Our View: Pay inequality persists, just not sure how much
04/10/2014 5:06 PM
04/10/2014 8:36 PM
President Barack Obama’s action Tuesday to address the inequality between what women and men are paid was more symbolic than substantial. But that doesn’t make the underlying issue any less meaningful.
Obama issued an executive order in honor of Equal Pay Day – the day that women finally catch up to what men earned in previous year – that will prohibit federal contractors from retaliating against workers who reveal their salary. He also ordered the Labor Department to come up with rules for contractors to report data about salaries paid by gender and race. Not exactly groundbreaking considering the first bill he signed into law as president was the Lilly Ledbetter Fair Pay Act.
Still, knowledge is power, and giving women the knowledge of their co-workers’ pay could empower women to demand to be treated fairly. Secrecy, as Obama pointed out, fosters discrimination.
Obama also pushed for the Paycheck Fairness Act, which would have extended many of those same protections to all working women. But Senate Republicans blocked it. It mattered little; there was no companion bill in the House.
Pay equity is a real issue considering women are the primary or co-breadwinners in 6 of 10 households, working full time as a parent yet collecting substantially less pay. The White House says, on average, full-time working women earn 77 cents to every dollar earned by men. That figure is in dispute. The ultra-conservative American Enterprise Institute says the gap is only 88 cents. The U.S. Labor Department puts it at 81 cents. Take your pick.
The point is that there is a gap. Unequal pay – 23 cents less or 12 cents less – is unfair. It’s even more unfair for women who have children. For an unmarried, single women the difference is quite small – only around 4 percent. After a woman exits the workforce to have a child, she earns 7.5 percent less upon her return. Another child, another 8 percent loss. And, according to the Pew Research Center, the gaps vary state to state. In Wyoming, women make 64 cents for every dollar a man earns.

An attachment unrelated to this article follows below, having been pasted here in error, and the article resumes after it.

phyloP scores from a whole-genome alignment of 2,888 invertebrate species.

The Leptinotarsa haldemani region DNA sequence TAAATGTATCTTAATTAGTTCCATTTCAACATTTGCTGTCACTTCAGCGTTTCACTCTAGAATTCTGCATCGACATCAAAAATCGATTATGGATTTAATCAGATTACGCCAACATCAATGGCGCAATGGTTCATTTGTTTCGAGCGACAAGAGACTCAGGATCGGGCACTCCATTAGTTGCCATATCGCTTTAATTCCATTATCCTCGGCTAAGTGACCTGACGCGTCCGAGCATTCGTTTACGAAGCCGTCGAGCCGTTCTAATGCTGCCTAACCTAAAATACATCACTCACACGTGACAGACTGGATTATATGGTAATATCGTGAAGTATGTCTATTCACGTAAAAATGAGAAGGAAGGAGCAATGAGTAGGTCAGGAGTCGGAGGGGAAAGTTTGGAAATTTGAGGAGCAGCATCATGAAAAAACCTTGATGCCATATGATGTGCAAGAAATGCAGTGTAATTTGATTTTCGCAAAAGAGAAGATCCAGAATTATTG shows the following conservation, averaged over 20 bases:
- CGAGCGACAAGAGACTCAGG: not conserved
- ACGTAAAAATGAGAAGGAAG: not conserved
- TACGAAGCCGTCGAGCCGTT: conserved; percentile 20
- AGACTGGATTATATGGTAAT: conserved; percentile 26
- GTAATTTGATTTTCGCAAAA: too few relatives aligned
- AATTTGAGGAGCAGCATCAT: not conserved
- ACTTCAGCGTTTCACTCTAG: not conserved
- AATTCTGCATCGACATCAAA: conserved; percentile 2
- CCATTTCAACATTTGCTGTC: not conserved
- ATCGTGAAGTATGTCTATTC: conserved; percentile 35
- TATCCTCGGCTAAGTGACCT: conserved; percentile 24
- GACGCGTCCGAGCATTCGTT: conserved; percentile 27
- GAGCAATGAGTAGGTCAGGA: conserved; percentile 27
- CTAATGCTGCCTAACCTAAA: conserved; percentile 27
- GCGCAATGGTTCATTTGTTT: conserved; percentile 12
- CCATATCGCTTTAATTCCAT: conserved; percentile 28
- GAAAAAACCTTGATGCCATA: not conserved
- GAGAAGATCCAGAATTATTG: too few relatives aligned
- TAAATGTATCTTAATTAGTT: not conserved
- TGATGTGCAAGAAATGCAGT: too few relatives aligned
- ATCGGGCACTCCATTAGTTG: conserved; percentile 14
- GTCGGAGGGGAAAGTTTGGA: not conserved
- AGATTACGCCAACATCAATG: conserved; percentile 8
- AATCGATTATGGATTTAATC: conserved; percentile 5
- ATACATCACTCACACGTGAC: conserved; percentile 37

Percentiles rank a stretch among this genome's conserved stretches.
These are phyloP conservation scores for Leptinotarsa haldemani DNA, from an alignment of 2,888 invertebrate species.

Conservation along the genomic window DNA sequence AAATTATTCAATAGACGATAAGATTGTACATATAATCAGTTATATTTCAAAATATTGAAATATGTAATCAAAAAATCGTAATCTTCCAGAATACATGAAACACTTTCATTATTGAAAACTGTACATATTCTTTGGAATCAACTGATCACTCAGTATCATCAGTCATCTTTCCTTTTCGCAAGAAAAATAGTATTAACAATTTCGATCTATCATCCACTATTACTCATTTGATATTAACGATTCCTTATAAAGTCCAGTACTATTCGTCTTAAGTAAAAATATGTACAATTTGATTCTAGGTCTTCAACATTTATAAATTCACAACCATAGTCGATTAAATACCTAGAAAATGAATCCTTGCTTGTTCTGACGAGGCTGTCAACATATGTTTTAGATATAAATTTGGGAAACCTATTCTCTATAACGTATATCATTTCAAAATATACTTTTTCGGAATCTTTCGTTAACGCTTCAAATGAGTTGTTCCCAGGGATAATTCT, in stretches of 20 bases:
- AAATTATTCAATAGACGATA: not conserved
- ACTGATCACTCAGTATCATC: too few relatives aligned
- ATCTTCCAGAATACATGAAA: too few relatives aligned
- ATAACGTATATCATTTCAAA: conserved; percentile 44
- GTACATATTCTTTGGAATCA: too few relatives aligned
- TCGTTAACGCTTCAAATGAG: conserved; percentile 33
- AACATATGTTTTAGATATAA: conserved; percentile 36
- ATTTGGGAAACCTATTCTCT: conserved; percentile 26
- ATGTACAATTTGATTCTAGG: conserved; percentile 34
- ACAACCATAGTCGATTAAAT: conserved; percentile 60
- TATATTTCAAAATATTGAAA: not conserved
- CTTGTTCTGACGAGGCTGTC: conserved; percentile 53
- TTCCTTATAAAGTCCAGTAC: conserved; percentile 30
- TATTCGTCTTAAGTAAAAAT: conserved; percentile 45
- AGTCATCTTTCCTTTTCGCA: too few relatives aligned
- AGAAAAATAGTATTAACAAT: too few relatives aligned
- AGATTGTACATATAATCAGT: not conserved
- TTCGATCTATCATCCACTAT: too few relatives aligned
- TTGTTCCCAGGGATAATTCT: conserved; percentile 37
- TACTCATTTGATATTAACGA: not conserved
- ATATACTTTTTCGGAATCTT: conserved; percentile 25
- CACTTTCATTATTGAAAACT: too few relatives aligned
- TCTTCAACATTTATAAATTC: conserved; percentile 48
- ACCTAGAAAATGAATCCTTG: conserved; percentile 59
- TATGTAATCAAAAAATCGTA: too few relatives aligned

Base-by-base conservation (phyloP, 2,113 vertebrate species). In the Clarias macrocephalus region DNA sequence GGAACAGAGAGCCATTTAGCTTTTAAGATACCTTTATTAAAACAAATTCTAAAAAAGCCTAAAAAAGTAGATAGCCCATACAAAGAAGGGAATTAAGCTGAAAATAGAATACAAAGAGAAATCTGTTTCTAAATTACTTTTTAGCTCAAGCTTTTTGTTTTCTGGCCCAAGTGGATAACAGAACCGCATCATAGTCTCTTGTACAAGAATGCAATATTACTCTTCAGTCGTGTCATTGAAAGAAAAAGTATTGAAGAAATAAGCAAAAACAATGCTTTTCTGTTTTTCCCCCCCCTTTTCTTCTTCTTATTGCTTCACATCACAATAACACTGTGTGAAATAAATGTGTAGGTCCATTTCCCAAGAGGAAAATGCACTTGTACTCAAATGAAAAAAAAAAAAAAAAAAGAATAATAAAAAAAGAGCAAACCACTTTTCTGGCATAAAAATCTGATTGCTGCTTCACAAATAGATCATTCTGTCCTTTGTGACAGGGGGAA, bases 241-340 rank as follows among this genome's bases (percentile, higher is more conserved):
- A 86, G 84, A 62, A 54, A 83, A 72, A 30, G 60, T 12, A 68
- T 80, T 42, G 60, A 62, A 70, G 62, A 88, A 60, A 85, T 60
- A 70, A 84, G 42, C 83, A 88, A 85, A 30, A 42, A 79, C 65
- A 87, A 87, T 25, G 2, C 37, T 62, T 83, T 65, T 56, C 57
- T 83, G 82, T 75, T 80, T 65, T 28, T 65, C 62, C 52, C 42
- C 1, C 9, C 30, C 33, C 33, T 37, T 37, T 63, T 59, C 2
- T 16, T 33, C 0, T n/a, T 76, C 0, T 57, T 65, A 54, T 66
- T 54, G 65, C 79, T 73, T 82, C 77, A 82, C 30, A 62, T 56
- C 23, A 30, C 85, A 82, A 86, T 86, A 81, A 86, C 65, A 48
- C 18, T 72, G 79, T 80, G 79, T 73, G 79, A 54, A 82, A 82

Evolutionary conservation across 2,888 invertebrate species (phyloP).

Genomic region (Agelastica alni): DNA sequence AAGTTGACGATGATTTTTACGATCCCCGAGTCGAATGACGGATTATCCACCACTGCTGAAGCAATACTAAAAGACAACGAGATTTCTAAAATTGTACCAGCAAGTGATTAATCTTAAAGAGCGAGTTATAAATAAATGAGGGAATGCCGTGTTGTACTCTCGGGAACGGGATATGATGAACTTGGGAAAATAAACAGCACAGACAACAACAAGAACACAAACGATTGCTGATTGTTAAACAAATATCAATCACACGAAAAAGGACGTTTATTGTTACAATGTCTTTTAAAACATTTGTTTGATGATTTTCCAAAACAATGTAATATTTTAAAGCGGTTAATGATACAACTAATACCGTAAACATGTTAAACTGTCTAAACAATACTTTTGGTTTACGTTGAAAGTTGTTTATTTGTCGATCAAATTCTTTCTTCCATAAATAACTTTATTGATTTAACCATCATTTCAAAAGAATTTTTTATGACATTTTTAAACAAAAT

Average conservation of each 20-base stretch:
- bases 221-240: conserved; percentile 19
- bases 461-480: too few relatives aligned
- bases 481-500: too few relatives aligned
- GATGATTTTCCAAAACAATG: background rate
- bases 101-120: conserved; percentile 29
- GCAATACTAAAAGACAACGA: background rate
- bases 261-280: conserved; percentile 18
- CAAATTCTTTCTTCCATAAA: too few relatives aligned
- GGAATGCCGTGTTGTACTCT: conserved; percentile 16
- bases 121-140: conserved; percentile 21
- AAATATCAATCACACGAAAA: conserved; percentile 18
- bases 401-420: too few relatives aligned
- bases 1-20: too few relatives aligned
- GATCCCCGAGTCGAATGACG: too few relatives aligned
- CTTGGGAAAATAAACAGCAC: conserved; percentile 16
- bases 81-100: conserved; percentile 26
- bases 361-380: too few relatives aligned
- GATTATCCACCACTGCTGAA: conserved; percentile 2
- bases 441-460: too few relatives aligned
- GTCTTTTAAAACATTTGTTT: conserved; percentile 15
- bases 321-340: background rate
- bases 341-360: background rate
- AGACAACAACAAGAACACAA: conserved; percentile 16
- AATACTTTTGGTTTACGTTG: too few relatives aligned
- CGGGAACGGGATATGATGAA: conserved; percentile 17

That this inequity has followed us well into the 21st century is unacceptable, but it shows how deeply embedded it is in American culture – as do the excuses.
Even Obama’s White House has a problem with gender pay equality. The AEI released its own report intended to deflate Obama’s announcement about by pointing out women in the White House just 88 cents for each dollar men earn. Obama’s spokesman Jay Carney didn’t dispute it, though he argued the data lumped all workers together from the high to the low, rather than looking at job classifications. There are some top-level women in Obama’s administration but more women at lower levels.
Well, yeah. That’s the heart of the nation’s pay inequity issue; it’s more a problem of job equality than paycheck parity. Women earn less money in the workforce on average because they inordinately populate lower-paid jobs across all industries and economic levels. This extends to public sector, too. Traditionally male jobs – police officers – typically get paid more than traditionally female public service jobs – schoolteachers. Worse, the Institute for Women’s Policy Research reports that women’s median earnings are lower than men’s in nearly every occupation – including those where women dominate, such as school teaching and nursing.
We don’t know if this issue will resonate with women well enough to have an impact on November’s elections. The Democrats clearly hope it will, the Republicans are betting it won’t. But wage injustice hurts everyone. Conversely, fixing this problem would surely help create more stable families. And that would help everyone.
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